What the heck happened in the governor’s race Saturday night? Dr. Michael Henderson with the LSU Public Policy Research Lab says the runoff matchup really isn’t a surprise.
“I mean, we’ve known for months that this looked like it was going to be Vitter and Edwards,” Henderson told the Baton Rouge Press Club Monday.
“You’ll hear some folks say, ‘Well, wait a minute, wait a minute, wait a minute! Vitter’s numbers were coming down in those closing weeks, and it was tighter than expected.’ Sure, it was tighter than expected maybe five months ago, but it was not tighter than expected given polling results in recent weeks.”
Henderson says while the polls did well in predicting the final outcomes among the three top Republican contenders, but missed the strength of the Democrat, John Bel Edwards.
“They weren’t so good at pegging Edwards to get up to 40 percent,” Henderson stated. “To me, that was more of a surprise.”
Do the primary results foreshadow Louisiana’s changing from a red to a blue state? Henderson says it’s not the most likely runoff result.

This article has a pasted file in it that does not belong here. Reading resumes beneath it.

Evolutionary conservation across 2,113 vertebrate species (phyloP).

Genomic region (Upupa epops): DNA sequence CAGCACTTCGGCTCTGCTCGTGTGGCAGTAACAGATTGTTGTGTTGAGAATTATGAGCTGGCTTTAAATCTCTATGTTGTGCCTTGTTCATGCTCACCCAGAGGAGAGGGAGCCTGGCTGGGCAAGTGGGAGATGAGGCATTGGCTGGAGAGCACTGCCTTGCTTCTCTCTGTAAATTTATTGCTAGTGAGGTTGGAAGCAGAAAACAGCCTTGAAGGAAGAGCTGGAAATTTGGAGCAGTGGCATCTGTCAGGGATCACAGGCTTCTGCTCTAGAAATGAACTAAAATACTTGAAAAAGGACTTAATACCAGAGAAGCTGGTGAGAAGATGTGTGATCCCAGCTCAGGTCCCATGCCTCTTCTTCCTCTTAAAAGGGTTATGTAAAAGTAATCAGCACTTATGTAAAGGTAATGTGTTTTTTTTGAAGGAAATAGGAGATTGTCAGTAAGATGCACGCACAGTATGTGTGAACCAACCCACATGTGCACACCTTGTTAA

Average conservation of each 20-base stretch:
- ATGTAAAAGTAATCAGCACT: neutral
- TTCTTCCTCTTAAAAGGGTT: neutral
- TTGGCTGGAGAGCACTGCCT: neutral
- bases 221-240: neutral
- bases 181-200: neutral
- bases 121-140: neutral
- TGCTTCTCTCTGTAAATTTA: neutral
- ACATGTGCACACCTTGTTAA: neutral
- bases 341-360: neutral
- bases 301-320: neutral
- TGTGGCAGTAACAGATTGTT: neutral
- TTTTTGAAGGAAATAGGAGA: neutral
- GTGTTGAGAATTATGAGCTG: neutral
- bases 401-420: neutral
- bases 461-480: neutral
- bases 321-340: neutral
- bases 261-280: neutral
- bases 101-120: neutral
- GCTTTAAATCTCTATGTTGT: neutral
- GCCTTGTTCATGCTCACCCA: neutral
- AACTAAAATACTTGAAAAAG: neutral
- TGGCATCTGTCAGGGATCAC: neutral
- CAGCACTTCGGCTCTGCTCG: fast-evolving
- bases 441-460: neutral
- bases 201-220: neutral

“In the South, the Republican tends to win over the Democrat by a comfortable margin, so the fundamentals suggest Vitter wins -- not a blowout, but a comfortable margin. That’s what happens nine out of ten times.”
Yet Henderson acknowledges this election could be the one time in ten when the fundamentals don’t hold true. To win, Vitter and Edwards will each be vying for the voters who picked Angelle and Dardenne in the primary.
“They don’t sound like big fans of David Vitter.”
Henderson says the LSU Public Policy Lab has data to support that contention.
“During the primary we asked whether people had strongly favorable, somewhat favorable, somewhat unfavorable, strongly unfavorable opinions of each of the major candidates. And people who liked Dardenne more than any other candidate really, really, really dislike David Vitter: 70% unfavorable towards David Vitter.”
Henderson says while he leans toward the conventional wisdom, this is Louisiana -- where politics is anything but conventional. So he’s not ruling out the possibility of an Edwards victory.
“Two weeks from now, if the polls still show it’s close, we need to give more weight to those polls, and say, ‘You know what? This time it is different’.”